The opioid crisis continues to make headlines – and government officials continue to take note. In late February, Attorney General Jeff Sessions announced that the federal government is stepping up its efforts to attack the opioid epidemic through the Department of Justice Prescription Interdiction and Litigation Task Force. The unit will use both civil and criminal legal mechanisms to gain better control over opioid prescription abuse.
The False Claims Act is one resource to fight the crisis
Among the many tools that will be involved in the new effort is the False Claims Act. Whistleblowers who have information about prescription fraud and pharmaceutical fraud will continue to play an important role in combating the opioid problem in America.
We recently reported a story about a whistleblower claim involving an alleged pill mill in chiropractic clinics. The task force will look closely at physicians who prescribe opioids, pain management clinics and drug testing facilities for potential health care fraud. Common issues in these types of claims include “upcoding,” unlawful referrals, and other violations of the Anti-kickback Statute to increase profits.
However, the opioid problem is not necessarily confined to laboratories, pharmacies, hospitals and physicians. Whistleblowers often bring forward evidence of fraud involving drug companies. Pharmaceutical fraud may involve a wide range of issues, including:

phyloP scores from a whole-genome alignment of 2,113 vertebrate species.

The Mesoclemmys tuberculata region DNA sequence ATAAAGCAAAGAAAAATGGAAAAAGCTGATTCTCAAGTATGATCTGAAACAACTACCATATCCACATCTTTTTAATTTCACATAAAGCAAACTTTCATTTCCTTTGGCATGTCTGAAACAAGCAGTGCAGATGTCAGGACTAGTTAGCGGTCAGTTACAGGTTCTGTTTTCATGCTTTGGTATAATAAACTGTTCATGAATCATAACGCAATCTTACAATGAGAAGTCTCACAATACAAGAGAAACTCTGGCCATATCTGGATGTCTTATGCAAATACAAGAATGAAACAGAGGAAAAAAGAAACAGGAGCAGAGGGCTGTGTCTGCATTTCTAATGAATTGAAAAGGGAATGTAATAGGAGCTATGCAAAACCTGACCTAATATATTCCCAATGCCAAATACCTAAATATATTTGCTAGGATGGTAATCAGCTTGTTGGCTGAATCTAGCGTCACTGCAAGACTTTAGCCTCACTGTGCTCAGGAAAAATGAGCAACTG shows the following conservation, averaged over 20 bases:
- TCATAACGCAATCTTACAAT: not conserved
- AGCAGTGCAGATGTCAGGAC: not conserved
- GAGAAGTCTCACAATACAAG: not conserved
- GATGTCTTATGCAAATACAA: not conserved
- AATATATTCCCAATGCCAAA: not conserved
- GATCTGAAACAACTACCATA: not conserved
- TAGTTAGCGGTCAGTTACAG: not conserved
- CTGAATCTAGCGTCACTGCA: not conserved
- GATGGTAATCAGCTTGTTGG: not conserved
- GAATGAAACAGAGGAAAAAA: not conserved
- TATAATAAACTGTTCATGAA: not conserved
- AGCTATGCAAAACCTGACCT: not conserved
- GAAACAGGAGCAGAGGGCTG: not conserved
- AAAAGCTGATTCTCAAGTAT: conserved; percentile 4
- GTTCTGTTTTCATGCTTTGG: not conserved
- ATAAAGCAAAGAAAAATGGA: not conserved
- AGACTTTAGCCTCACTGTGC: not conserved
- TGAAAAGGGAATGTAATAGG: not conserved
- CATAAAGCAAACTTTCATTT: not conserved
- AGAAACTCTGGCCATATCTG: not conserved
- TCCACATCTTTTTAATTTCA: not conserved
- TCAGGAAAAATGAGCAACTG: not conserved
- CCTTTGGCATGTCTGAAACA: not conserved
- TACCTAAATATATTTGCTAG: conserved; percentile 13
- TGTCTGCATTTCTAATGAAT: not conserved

- Unlawful kickbacks for purchasing specific drugs from a manufacturer
- Drug companies encouraging sales through off-label marketing programs
- Misreporting the cost of drugs to drive higher reimbursement from Medicare, Medicaid or Tricare
- Using deceptive accounting principles in pricing
Whistleblowers can initiate a lawsuit on behalf of the government
Private individuals who have information about fraud in any government contract may file a lawsuit. Whistleblowers are entitled to share in a percentage of any settlement or verdict. Often, the process is generated to stop the fraud as the motivating factor. Opioids are frequently the subject of drug overdoses in Wisconsin. Nationwide, 180 people die every day from an overdose. It has become the number one cause of death for Americans under the age of 50.